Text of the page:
OK. Someone said that people like titles like this…those that involve numbers. Was it the 10 easy steps that yanked you in, or the thing about the bra? Hmmm?
In my last post, I commented on our growing and somewhat obscene dependency on technology. However, as I’ve thought on this topic, it has lead me to consider the positives of technology, especially our ability these days to social network and use the web to gain useful knowledge. There does seem to me to be a growing social consciousness and interconnectedness. Sarah’s last post is just one example of drawing together useful suggestions to better our environment and then sharing it with others via the web. Who knows what might spark positive change? In fact, I was looking at our recent stats for the Year of Austere, and over the last week alone we have had visitors from 59 different countries. 59! How cool is that? To be able to share our thoughts and experiences with fellow humans from, for example, Aruba to Argentina to Algeria, and all continents, just blows my mind. To all our friends out there I say this – thank God English is the universal tongue. As much as I would love to return the favour and scan websites written in Guyanese or Lithuanian, I must apologize for my very limited linguistic capacity. I’ve been learning French since I was 9, and I still fumble my way through “How are you”.
Not to be outdone by my list-savvy wife, I would like to share here a few tidbits I myself have come up with during my recent internet wanderings. Some of these were interesting environmental facts, others downright good suggestions, and some others – well, let’s just say, they are downright stupid. Like swinging your foot below a bumper to open a trunk. Honestly, I liked BMW’s until I read that nonsense.
OK. Here goes…
- Sarah commented on Canadians being some of the worst consumers. We should be ashamed by this. I was therefore surprised to see Vancouver listed as one of the top 10 greenest cities on the planet. Yup, number 5 to be precise. Now, this ranking was based on elements such as use of renewable power (Vancouver is 90% renewable), presence of green spaces and clean waterways, and CO2 emissions. The list is as follows from first to tenth: Reykjavik, Iceland (certainly helps having volcanic fissures as a heat source); Portland, USA; Curitiba, Brazil; Malmoe, Sweden; Vancouver: Copenhagen, Denmark; London, England; San Franciso, USA; Bahia de Caraquez, Equador; and Sydney, Australia. Some of these cities really put on their thinking caps for this stuff. For example, Curitiba employs lawn-eating sheep to keep things in order (no comment, though, on the carbon footprint of what comes out the other end, and whether this was even calculated – this may have knocked them down to 20th spot).
- I came across this organization called The Freecycle Network, which states the following as its mission “All about reuse and keeping good stuff out of landfills”. Sound great to me! There are apparently over 5000 groups with over 8 million members worldwide. I took a look and found one right here in Surrey. If anyone out there is looking to get rid of such diverse stuff as gardening stones, gardening tools, nail polish, sofas and ice cream pails (?), there’s someone out there right now just waiting to hear from YOU! Hey, Sarah, don’t we have some crap out there in our intergalactic garage we can contribute to this cause?
- Backyard environmentalism. I love this term. In essence, this suggests that we can all make a difference right in our own gardens. Take a lawn for example. Did you know that an average lawn creates enough oxygen for a family of four? That the cooling effect of 8 average lawns can equal 70 tons of air conditioning, and grasses in the US each year capture up to 12 million tons of dust and dirt (I sneezed just reading that). As long as we’re not dumping heaps of chemicals on our lawns to sustain them, it would appear that they are a positive influence on our environment. Some suggestions to care for your lawn: 1) water in the morning when its cooler and the winds are light to reduce evaporation; 2) keep your grass at 3 inches height, as this is optimal for its health; 3) leave your clippings and let this nourish your lawn rather than chemicals; 4) plant a tree or two – every tree counts!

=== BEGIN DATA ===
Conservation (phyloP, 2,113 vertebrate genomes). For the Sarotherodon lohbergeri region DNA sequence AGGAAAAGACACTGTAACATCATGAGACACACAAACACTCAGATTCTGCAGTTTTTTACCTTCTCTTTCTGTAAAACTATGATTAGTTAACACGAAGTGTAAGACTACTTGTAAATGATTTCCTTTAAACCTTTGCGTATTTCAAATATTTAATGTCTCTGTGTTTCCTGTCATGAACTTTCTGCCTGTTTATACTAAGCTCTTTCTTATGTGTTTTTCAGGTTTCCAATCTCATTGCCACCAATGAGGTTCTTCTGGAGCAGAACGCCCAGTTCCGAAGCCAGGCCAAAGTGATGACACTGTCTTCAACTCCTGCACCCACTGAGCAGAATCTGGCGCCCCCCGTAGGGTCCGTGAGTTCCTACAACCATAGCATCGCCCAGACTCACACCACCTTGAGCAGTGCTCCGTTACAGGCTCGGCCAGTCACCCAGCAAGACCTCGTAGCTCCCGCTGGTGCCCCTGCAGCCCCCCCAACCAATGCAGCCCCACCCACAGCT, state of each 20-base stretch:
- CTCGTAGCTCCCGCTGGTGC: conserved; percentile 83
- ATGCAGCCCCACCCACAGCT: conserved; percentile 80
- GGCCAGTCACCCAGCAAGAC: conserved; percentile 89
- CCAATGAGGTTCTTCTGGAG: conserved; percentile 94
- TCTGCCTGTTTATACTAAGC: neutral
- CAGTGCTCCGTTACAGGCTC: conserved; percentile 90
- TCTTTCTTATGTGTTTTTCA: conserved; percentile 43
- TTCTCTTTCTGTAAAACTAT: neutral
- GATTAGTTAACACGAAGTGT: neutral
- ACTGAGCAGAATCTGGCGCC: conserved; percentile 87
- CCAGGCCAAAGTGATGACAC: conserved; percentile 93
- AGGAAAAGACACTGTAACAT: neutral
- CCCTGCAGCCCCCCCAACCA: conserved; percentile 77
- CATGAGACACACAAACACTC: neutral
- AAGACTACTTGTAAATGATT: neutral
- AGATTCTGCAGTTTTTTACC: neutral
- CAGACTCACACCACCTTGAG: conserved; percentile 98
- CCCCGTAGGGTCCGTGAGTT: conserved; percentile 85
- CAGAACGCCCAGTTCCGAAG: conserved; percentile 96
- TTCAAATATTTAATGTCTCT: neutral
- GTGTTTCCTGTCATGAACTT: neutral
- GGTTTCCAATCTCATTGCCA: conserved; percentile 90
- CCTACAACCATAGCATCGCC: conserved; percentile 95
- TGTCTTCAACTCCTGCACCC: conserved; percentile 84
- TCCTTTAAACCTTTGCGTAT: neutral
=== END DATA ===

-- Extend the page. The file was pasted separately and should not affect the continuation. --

- In 2005, in his book “Last Child in the Woods”, Richard Louv coined the term “Nature Deficit Disorder” to represent a person’s prolonged separation from nature. American children (and I would suggest that this applies to most “developed” countries) spend 90% of their time indoors, leading to sickness, stress, disability, etc. How can we possibly expect to protect our environment in future when we are not only acting as poor role models ourselves (in general), but when our kids have very little connection with nature? I look at my childhood basically spent in the woods in Newfoundland, where the environment was a part of my everyday existence, and compare it to Nick’s now. It is for this reason that I want to spend time with my boy in the woods. It is my goal this summer. I want him to experience the beauty of our world, how fortunate we are to be a part of it, and how obligated we are to protect it.
But all of this environment stuff can get out of hand. I came across this concept of “Upcycling”, the supposedly superior option to Recycling. In this scenario, you don’t get rid of what you have, you mold it into a different use instead. For example, a bra strap becomes a handy-dandy headband. Or birdseed packaging, in 30 easy steps (half of which involve a sewing machine), becomes a lunch bag for your kid. Geez, as if school wasn’t difficult enough for children. I mean, honestly. Discard your bra and birdseed bag for God’s sake and go plant a tree, or 10, instead.
Chat on Friday.